At 74th UNGA, Narendra Modi expresses ‘outrage, anger against terror’, urges world to unite to end violence

In his second address to the United Nations General Assembly in New York, Prime Minister Narendra Modi on Friday urged the international community to stand against terrorism, calling it a challenge not just for one country but for the entire world and mankind.

Addressing the 74th General Assembly session, Modi said that the world needs to be united against terror as that was the basis on which the United Nations was founded. Delivering a 20-minute speech in Hindi, the prime minister said that India has always spread the message of peace and has contributed most significantly to the UN peace-keeping missions. “And that is the reason why, our voice against terrorism, to alert the world about this evil, rings with seriousness and outrage,” he said.

Modi said the world will celebrate the 150th birth anniversary of Mahatma Gandhi, whose message of truth and non-violence remains relevant even today, “for peace, development and progress in the world.”

Announcing the formation of the ‘Coalition for Disaster Resilient Infrastructure (CDRI) to help build infrastructure which can withstand natural disasters, Modi also highlighted the issue of climate change.

He said that India is among the leading nations fighting global warming.

“On one hand, we are working towards achieving the target of 450 Giga Watts of renewable energy, and on the other hand, we have also taken the initiative to create the International Solar Alliance,” he said.

Modi also talked about his aim to make India a plastic-free nation and that a campaign has been launched to effectively execute this goal. “I am pleased to inform this august assembly that even as I am addressing you today, a very large campaign is being started across the entire country to make India free of single-use plastic,” he said.

The prime minister did not mention Kashmir or Pakistan in his address. He had last spoken at the 69th United Nations General Assembly after being elected in 2014. The September 2014 UNGA had witnessed the Prime Minister of India calling for the early adaptation of the Comprehensive Convention on Global Terrorism. Former external affairs minister Sushma Swaraj had represented India at the world body in the subsequent years.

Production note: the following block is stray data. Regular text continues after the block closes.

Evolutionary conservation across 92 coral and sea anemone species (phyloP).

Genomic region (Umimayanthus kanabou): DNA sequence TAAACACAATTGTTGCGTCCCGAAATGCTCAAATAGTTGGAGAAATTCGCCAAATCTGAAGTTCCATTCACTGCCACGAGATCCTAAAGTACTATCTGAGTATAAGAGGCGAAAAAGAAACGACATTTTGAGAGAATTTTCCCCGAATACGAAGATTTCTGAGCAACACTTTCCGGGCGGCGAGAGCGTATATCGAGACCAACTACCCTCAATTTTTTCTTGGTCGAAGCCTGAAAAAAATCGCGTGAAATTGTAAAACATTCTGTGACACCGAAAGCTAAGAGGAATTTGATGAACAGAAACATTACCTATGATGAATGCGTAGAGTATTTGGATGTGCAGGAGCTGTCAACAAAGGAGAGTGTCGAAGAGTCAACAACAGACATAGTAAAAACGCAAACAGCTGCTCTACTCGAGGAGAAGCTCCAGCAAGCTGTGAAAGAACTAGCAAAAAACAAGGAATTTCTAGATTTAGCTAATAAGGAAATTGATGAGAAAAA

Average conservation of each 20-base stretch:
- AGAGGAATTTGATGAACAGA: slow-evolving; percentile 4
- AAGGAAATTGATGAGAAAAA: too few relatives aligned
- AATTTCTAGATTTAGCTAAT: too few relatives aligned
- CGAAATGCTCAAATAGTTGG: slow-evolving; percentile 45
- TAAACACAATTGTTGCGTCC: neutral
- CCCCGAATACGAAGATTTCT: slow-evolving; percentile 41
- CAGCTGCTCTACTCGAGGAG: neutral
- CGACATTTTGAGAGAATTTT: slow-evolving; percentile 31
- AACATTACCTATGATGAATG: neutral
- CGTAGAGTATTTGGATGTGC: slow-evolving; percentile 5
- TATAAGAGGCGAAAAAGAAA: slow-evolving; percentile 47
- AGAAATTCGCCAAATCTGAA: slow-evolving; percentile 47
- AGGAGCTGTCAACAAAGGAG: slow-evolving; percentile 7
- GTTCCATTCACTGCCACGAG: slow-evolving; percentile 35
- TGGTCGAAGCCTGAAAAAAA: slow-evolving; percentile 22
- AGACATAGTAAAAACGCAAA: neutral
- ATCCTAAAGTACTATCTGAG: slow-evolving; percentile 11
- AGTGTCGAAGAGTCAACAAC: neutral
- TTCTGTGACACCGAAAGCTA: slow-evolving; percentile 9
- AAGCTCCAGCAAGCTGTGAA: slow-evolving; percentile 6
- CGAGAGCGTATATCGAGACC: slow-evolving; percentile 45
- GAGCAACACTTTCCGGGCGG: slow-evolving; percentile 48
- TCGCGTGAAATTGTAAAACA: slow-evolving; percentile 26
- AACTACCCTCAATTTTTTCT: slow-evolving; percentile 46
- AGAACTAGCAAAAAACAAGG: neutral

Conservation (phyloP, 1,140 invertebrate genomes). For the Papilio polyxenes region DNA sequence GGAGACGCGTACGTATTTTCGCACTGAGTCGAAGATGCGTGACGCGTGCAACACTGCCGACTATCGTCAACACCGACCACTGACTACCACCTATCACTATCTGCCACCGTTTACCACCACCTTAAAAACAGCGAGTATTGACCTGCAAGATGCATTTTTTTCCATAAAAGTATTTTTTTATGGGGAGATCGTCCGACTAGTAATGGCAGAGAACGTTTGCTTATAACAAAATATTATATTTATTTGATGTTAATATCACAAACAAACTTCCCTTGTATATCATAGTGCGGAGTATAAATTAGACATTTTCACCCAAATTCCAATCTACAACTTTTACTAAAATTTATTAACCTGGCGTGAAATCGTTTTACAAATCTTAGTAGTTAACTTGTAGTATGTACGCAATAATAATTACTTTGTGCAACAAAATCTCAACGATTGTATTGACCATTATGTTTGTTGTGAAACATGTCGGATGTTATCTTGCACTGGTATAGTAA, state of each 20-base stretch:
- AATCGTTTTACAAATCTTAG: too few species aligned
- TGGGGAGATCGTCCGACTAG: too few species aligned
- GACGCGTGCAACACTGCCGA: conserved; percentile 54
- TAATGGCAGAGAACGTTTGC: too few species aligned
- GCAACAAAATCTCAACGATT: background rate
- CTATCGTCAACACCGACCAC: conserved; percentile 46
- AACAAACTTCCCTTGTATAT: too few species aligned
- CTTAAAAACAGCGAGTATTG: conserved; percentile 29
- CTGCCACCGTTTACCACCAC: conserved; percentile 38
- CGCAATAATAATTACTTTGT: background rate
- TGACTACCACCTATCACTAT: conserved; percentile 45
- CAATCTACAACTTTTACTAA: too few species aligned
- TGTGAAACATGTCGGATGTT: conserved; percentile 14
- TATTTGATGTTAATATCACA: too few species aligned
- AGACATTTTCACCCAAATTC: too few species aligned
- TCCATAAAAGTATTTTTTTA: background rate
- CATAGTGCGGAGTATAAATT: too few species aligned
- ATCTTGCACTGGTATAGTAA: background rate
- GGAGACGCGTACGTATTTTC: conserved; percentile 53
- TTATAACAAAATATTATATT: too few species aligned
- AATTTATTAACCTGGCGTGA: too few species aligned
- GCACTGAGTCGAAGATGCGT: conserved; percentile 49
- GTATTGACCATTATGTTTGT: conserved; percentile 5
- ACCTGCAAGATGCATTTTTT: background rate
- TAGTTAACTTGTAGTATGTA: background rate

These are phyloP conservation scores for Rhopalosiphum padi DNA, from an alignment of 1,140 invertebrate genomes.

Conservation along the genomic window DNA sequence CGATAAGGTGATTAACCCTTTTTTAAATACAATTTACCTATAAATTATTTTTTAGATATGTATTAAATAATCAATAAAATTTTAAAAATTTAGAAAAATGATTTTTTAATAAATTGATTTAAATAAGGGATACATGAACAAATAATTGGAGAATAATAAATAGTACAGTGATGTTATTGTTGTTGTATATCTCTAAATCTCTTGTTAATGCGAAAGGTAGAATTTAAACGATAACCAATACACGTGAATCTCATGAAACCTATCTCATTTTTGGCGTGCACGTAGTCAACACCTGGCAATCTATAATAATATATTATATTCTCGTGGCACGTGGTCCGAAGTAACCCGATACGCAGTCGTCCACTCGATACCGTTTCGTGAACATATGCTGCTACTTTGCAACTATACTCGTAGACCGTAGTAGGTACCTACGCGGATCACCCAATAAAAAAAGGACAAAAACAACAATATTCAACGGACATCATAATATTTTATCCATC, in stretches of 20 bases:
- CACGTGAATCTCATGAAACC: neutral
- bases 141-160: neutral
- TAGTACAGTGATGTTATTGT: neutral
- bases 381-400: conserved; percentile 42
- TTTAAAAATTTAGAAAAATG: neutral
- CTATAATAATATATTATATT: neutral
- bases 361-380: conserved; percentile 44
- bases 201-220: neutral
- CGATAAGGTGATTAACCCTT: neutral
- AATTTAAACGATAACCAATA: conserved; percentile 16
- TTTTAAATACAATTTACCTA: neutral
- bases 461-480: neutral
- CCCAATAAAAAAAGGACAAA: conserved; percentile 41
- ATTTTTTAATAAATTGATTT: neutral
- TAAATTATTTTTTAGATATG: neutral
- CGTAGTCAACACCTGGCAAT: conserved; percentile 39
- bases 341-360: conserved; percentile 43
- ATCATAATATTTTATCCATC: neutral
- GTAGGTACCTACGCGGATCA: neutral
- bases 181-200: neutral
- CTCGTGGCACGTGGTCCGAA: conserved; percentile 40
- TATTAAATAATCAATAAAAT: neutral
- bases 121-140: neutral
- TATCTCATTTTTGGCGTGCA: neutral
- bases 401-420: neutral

Modi’s address at the General Assembly comes on the final day of his week-long visit to the US, which began with the Howdy, Modi! event in Houston, where he shared the stage with US president Donald Trump. Modi was also honoured with the controversial Global Goalkeeper Award by the Bill and Melinda Gates Foundation for his contributions to the cleanliness drive and efforts to improve access to sanitation in India through Swachh Bharat Abhiyaan.

He also met the CEOs of top global companies, including Boeing, Shell and Walmart, during the past week, urgin them to invest in India.

Laying emphasis on various welfare schemes and their success in India, such as the Swachh Bharat Abhiyaan, Ayushmann Bharat, Aadhaar initiative, among others, Modi said the experience derived out of these projects could be beneficial for other developing nations. “The very core of our approach is public welfare through public participation and this public welfare is not just for India but for the entire world,” he said.

Modi said that India’s motto is “collective efforts, for growth of all, with everyone’s trust”, adding that the endeavours are inspired by a sense of duty.

Quoting the Tamil poet Kaniyan Pungundranar’s famous quotes “Yaadhum Oore Yaavarum Kelir” which means, ‘We belong to all places, and to everyone’, the prime minister said this sense of belonging beyond borders, is unique to India.

“In the last 5 years, India has worked towards strengthening its centuries-old great tradition of fraternity among nations and welfare of the world, which is, indeed, in line with the key objectives of the United Nations,” he said.

Modi also referred to Swami Vivekananda’s historic address at the convention of Parliament of Religions in Chicago and asserted that India’s message to the global community remained the message of harmony and peace which the spiritual guru gave in 1893. “One hundred and twenty-five years ago, the great spiritual guru Swami Vivekananda gave this message to the world during the World Parliament of Religions in Chicago. The message was harmony and peace. And not dissension. Today, the message from the world’s largest democracy, for the International community is still the same: harmony and peace,” he said.

Urging the global community to give a new direction to multilateralism, Modi called for collective global efforts to address pressing challenges.

“A fragmented world, is in the interest of no one. Neither do we have the option to confine ourselves within our boundaries,” he said.

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